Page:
If your breast cancer is of the hormone- receptor-positive, HER2-negative variety, and your risk of recurrence is low, you might be eligible for the Oncotype DX test, which analyses 21 genes to establish whether endocrine therapy might be the right choice for you. Endocrine therapy includes: aromatase inhibitors (like Kathy’s anastrozole, mentioned earlier), which suppress oestrogen production; the “anti- oestrogen” Tamoxifen; and ovarian suppression through drugs such as goserelin and leuprolide. All medications of course have their side-effects, some of which can be dangerous; whether they’re suitable for you will depend on all sorts of factors, including whether or not you’re menopausal. Your oncologist should be best placed to advise you on these. Surgery Singaporean Theresa Tan (50 this year) echoes Kathy’s advice to go for screening; she also recommends getting a second opinion. One day in June 2010, after she woke up with “a weird pain”, the first doctor who looked at her mammogram diagnosed Stage 3 cancer. Another doctor, an ultrasound and a biopsy later, she was diagnosed with ductal carcinoma-in-situ (DCIS), a Stage 0 cancer. Despite the cancer being in such an early stage, her surgeon suggested a full mastectomy of the right breast, and that was because such a large area was affected – 3cm by 4cm. Theresa opted for immediate reconstructive surgery in the form of a TRAM flap, a plastic surgery procedure where fat is taken from the belly to form a new breast. “I got a tummy tuck at the same time,” says Theresa, “and a new bellybutton.” At 11 hours, not only was the surgery long, she adds, but it hurt terribly during the recovery period. She has scoliosis, and the tummy tuck affected her back severely: “I walked around hunched over for five months, until physiotherapy and exercise literally straightened me out.”

It took her a while to get over not having both nipples, she says. Seven years later, and cancer-free, she is now “very happy” with the outcome. “My aesthetic surgeon did a beautiful job – my reconstructed breast is the same size as my natural left breast now. And I’m actually fitter than I’ve ever been, because I started working out after the surgery.” I wonder: How usual is it for someone with Stage 0 breast cancer to have a full mastectomy? Dr Chan explains that the DCIS type of breast cancers can sometimes be more extensive, creeping along the breast ducts towards the nipple. “So, even though these patients will not need chemotherapy, they would still require surgery to remove the tumour. If the disease is extensive, a mastectomy with immediate breast reconstruction will give the best oncologic and cosmetic outcome.” Choices – can one just say no? Though we can’t choose our genes (not yet, anyway!), we can and do make nutritional and other lifestyle choices that can affect whether and how our genes are expressed. As women, we’re also in the driving seat when it comes to screening for breast cancer, frommonthly self-examination to scheduling regular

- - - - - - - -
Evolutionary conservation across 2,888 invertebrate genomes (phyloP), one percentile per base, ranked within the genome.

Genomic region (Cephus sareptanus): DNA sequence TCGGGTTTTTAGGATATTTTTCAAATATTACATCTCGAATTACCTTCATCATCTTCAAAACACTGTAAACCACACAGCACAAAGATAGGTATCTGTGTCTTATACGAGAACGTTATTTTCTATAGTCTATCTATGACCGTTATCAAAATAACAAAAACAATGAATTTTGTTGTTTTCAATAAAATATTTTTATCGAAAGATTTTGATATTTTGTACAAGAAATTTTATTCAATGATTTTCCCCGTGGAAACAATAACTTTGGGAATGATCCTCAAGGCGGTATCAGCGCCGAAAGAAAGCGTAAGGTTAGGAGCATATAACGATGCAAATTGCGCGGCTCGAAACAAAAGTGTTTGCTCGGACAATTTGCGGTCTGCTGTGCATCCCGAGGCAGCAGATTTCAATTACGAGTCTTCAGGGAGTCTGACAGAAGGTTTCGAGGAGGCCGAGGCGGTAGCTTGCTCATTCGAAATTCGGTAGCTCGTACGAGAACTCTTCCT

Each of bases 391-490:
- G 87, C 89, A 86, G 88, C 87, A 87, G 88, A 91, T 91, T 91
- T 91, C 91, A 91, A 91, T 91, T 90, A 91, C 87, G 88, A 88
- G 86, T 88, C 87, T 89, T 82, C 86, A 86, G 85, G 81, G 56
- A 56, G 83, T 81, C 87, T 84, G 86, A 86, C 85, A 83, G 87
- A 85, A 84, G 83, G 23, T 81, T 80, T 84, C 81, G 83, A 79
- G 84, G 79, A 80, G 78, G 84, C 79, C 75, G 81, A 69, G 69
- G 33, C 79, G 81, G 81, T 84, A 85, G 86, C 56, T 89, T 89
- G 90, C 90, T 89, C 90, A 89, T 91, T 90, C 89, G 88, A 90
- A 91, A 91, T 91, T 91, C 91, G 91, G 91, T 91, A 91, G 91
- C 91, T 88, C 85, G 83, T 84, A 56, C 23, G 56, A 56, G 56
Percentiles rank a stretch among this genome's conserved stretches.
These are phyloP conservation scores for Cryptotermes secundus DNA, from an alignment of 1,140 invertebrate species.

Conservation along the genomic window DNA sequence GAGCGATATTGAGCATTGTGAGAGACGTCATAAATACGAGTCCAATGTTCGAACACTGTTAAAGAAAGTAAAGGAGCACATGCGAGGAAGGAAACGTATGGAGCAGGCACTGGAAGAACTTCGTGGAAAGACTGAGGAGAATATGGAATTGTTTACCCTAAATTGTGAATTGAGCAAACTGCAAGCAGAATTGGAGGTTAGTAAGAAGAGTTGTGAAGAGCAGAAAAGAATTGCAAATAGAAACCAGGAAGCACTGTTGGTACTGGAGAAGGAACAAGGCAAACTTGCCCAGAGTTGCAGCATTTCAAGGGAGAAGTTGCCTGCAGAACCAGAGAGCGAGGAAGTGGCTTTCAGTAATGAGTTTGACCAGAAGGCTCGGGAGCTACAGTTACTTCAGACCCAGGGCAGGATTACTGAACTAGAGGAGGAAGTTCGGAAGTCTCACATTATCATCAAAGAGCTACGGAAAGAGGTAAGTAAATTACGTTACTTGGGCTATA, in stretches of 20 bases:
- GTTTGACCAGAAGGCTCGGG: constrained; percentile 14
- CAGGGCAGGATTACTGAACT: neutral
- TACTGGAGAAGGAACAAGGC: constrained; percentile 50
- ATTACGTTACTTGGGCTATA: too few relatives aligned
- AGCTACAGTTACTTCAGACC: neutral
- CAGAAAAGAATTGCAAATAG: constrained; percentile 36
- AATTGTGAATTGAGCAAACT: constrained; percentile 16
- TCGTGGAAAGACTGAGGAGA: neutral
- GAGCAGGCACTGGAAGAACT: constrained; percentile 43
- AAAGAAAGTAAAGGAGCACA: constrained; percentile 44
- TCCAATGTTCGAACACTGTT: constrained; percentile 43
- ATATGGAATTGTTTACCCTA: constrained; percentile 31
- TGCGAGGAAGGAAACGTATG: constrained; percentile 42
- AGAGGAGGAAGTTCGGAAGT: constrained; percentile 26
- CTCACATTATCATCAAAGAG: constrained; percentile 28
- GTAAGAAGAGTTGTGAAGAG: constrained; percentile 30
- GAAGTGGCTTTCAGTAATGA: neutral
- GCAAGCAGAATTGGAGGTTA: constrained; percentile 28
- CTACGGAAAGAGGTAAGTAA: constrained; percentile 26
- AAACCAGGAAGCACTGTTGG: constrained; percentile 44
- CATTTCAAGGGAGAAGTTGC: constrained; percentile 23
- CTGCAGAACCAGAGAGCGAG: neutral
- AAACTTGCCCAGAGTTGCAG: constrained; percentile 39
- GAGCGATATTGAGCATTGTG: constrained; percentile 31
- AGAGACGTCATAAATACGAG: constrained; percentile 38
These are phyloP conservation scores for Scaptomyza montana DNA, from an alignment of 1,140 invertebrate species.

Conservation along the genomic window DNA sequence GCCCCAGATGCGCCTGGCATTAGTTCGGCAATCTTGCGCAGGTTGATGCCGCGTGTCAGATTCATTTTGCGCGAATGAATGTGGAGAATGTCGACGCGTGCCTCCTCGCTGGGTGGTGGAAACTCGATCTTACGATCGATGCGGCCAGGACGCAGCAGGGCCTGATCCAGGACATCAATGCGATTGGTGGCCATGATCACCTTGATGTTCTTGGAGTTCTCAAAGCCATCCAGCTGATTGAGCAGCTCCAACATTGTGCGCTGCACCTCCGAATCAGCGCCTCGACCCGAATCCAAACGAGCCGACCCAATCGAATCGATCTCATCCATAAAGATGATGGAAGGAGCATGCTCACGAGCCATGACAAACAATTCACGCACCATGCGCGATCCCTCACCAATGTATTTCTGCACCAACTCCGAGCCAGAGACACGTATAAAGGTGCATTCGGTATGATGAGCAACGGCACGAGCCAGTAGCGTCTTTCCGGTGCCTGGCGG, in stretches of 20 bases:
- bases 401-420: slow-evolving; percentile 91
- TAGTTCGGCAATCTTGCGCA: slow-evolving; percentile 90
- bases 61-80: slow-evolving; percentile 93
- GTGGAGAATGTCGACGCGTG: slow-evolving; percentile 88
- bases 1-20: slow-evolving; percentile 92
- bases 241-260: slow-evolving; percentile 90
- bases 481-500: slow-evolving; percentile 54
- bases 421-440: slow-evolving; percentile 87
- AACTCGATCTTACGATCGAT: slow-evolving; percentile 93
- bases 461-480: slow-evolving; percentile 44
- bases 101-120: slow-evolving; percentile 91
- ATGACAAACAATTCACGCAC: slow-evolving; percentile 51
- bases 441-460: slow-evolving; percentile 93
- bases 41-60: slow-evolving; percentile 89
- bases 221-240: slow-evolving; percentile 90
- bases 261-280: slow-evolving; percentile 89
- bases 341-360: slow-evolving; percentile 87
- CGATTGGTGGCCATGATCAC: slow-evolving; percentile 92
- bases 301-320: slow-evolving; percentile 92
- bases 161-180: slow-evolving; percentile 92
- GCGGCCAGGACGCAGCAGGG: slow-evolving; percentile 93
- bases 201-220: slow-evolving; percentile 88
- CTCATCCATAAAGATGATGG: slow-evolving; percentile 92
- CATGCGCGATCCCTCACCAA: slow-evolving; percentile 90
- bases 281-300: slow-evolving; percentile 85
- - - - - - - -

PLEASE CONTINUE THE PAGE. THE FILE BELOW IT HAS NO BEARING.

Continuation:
mammograms. And a diagnosis of breast cancer does not diminish your autonomy: from the treatment options your doctors may present you with, you alone have the right to decide the path you wish to follow. So, when it comes to the conventional trio of surgery, radiation and chemotherapy – can you just say no? The answer is a qualified “yes” – as long as you are of sound mind. And though declining all or any particular medically recommended treatment is not the norm, it does happen. Studies have reported that less than one percent of patients refuse all conventional treatment, and three to 19 percent refused chemo either partially or completely. In Dr Georgette Chan’s experience, too, only a very small proportion of patients refuse to undergo surgery – but it does happen. Sometimes it’s for religious reasons, or because they’re in denial, unable to accept the diagnosis. She continues to monitor such patients closely, she says, because “when they see their tumour getting bigger, they tend to come to their senses”. The earlier breast cancer is detected, she emphasises, and the sooner you begin the appropriate treatment, the better the outcome is likely to be. Aside from religious convictions – a belief that prayer will do the trick, for



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